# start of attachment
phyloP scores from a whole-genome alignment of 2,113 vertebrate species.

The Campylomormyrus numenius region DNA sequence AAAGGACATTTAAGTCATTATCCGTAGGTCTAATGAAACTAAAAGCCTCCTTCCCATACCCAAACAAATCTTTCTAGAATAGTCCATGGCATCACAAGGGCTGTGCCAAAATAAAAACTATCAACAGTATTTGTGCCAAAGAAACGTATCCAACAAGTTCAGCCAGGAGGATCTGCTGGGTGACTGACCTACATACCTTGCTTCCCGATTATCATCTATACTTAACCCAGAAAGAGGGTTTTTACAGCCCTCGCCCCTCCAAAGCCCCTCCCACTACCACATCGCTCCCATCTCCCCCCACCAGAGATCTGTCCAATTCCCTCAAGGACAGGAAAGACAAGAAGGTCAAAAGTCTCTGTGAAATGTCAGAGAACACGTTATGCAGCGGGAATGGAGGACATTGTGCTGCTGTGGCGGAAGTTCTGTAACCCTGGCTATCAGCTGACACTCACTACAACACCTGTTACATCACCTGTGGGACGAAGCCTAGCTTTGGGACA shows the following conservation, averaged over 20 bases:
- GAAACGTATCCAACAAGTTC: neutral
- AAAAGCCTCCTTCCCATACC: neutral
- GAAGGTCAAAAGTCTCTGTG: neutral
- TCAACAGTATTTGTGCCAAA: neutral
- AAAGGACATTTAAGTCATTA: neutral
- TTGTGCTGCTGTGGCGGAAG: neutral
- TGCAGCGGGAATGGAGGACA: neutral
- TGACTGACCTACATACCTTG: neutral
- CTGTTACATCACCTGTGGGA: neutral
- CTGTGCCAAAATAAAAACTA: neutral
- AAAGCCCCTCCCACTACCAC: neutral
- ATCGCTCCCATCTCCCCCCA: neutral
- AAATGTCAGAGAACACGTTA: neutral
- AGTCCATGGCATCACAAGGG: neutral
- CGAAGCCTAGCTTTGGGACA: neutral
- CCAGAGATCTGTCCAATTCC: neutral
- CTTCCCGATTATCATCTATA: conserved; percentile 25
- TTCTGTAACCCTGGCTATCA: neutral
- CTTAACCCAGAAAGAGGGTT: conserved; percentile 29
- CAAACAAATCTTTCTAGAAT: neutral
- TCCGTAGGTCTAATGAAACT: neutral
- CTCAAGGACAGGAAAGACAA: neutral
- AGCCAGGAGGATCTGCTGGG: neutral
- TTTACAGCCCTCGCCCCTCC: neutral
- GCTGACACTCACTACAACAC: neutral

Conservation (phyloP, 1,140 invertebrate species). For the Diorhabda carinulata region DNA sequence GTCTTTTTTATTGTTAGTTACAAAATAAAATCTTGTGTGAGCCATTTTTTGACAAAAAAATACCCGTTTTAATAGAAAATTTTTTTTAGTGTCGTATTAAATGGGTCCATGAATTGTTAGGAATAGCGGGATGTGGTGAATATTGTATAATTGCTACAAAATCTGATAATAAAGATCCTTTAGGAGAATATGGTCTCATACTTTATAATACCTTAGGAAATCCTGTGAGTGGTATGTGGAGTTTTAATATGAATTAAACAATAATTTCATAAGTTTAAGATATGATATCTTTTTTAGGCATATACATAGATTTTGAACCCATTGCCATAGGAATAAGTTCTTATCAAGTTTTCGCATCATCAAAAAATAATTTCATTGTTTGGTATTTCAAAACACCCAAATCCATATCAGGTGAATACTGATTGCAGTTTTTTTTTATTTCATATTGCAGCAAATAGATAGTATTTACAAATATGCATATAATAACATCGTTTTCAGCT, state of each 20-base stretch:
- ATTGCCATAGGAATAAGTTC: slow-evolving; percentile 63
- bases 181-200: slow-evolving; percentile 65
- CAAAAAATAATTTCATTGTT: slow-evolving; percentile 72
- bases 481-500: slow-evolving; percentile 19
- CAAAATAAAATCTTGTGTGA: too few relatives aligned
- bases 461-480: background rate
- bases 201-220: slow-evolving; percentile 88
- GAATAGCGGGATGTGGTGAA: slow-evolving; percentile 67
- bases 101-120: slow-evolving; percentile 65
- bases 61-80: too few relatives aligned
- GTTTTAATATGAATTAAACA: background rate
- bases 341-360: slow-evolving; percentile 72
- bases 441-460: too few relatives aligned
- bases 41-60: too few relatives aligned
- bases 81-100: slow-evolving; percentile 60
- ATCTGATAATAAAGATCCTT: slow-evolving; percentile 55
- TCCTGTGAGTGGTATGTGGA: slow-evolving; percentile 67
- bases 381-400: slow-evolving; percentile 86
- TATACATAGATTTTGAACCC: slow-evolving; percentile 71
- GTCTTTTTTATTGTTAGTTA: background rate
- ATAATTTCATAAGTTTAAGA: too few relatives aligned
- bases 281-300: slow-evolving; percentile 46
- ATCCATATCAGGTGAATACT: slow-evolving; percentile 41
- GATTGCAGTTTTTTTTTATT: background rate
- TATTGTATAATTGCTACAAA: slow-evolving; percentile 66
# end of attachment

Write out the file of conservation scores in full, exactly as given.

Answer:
phyloP scores from a whole-genome alignment of 2,113 vertebrate species.

The Campylomormyrus numenius region DNA sequence AAAGGACATTTAAGTCATTATCCGTAGGTCTAATGAAACTAAAAGCCTCCTTCCCATACCCAAACAAATCTTTCTAGAATAGTCCATGGCATCACAAGGGCTGTGCCAAAATAAAAACTATCAACAGTATTTGTGCCAAAGAAACGTATCCAACAAGTTCAGCCAGGAGGATCTGCTGGGTGACTGACCTACATACCTTGCTTCCCGATTATCATCTATACTTAACCCAGAAAGAGGGTTTTTACAGCCCTCGCCCCTCCAAAGCCCCTCCCACTACCACATCGCTCCCATCTCCCCCCACCAGAGATCTGTCCAATTCCCTCAAGGACAGGAAAGACAAGAAGGTCAAAAGTCTCTGTGAAATGTCAGAGAACACGTTATGCAGCGGGAATGGAGGACATTGTGCTGCTGTGGCGGAAGTTCTGTAACCCTGGCTATCAGCTGACACTCACTACAACACCTGTTACATCACCTGTGGGACGAAGCCTAGCTTTGGGACA shows the following conservation, averaged over 20 bases:
- GAAACGTATCCAACAAGTTC: neutral
- AAAAGCCTCCTTCCCATACC: neutral
- GAAGGTCAAAAGTCTCTGTG: neutral
- TCAACAGTATTTGTGCCAAA: neutral
- AAAGGACATTTAAGTCATTA: neutral
- TTGTGCTGCTGTGGCGGAAG: neutral
- TGCAGCGGGAATGGAGGACA: neutral
- TGACTGACCTACATACCTTG: neutral
- CTGTTACATCACCTGTGGGA: neutral
- CTGTGCCAAAATAAAAACTA: neutral
- AAAGCCCCTCCCACTACCAC: neutral
- ATCGCTCCCATCTCCCCCCA: neutral
- AAATGTCAGAGAACACGTTA: neutral
- AGTCCATGGCATCACAAGGG: neutral
- CGAAGCCTAGCTTTGGGACA: neutral
- CCAGAGATCTGTCCAATTCC: neutral
- CTTCCCGATTATCATCTATA: conserved; percentile 25
- TTCTGTAACCCTGGCTATCA: neutral
- CTTAACCCAGAAAGAGGGTT: conserved; percentile 29
- CAAACAAATCTTTCTAGAAT: neutral
- TCCGTAGGTCTAATGAAACT: neutral
- CTCAAGGACAGGAAAGACAA: neutral
- AGCCAGGAGGATCTGCTGGG: neutral
- TTTACAGCCCTCGCCCCTCC: neutral
- GCTGACACTCACTACAACAC: neutral

Conservation (phyloP, 1,140 invertebrate species). For the Diorhabda carinulata region DNA sequence GTCTTTTTTATTGTTAGTTACAAAATAAAATCTTGTGTGAGCCATTTTTTGACAAAAAAATACCCGTTTTAATAGAAAATTTTTTTTAGTGTCGTATTAAATGGGTCCATGAATTGTTAGGAATAGCGGGATGTGGTGAATATTGTATAATTGCTACAAAATCTGATAATAAAGATCCTTTAGGAGAATATGGTCTCATACTTTATAATACCTTAGGAAATCCTGTGAGTGGTATGTGGAGTTTTAATATGAATTAAACAATAATTTCATAAGTTTAAGATATGATATCTTTTTTAGGCATATACATAGATTTTGAACCCATTGCCATAGGAATAAGTTCTTATCAAGTTTTCGCATCATCAAAAAATAATTTCATTGTTTGGTATTTCAAAACACCCAAATCCATATCAGGTGAATACTGATTGCAGTTTTTTTTTATTTCATATTGCAGCAAATAGATAGTATTTACAAATATGCATATAATAACATCGTTTTCAGCT, state of each 20-base stretch:
- ATTGCCATAGGAATAAGTTC: slow-evolving; percentile 63
- bases 181-200: slow-evolving; percentile 65
- CAAAAAATAATTTCATTGTT: slow-evolving; percentile 72
- bases 481-500: slow-evolving; percentile 19
- CAAAATAAAATCTTGTGTGA: too few relatives aligned
- bases 461-480: background rate
- bases 201-220: slow-evolving; percentile 88
- GAATAGCGGGATGTGGTGAA: slow-evolving; percentile 67
- bases 101-120: slow-evolving; percentile 65
- bases 61-80: too few relatives aligned
- GTTTTAATATGAATTAAACA: background rate
- bases 341-360: slow-evolving; percentile 72
- bases 441-460: too few relatives aligned
- bases 41-60: too few relatives aligned
- bases 81-100: slow-evolving; percentile 60
- ATCTGATAATAAAGATCCTT: slow-evolving; percentile 55
- TCCTGTGAGTGGTATGTGGA: slow-evolving; percentile 67
- bases 381-400: slow-evolving; percentile 86
- TATACATAGATTTTGAACCC: slow-evolving; percentile 71
- GTCTTTTTTATTGTTAGTTA: background rate
- ATAATTTCATAAGTTTAAGA: too few relatives aligned
- bases 281-300: slow-evolving; percentile 46
- ATCCATATCAGGTGAATACT: slow-evolving; percentile 41
- GATTGCAGTTTTTTTTTATT: background rate
- TATTGTATAATTGCTACAAA: slow-evolving; percentile 66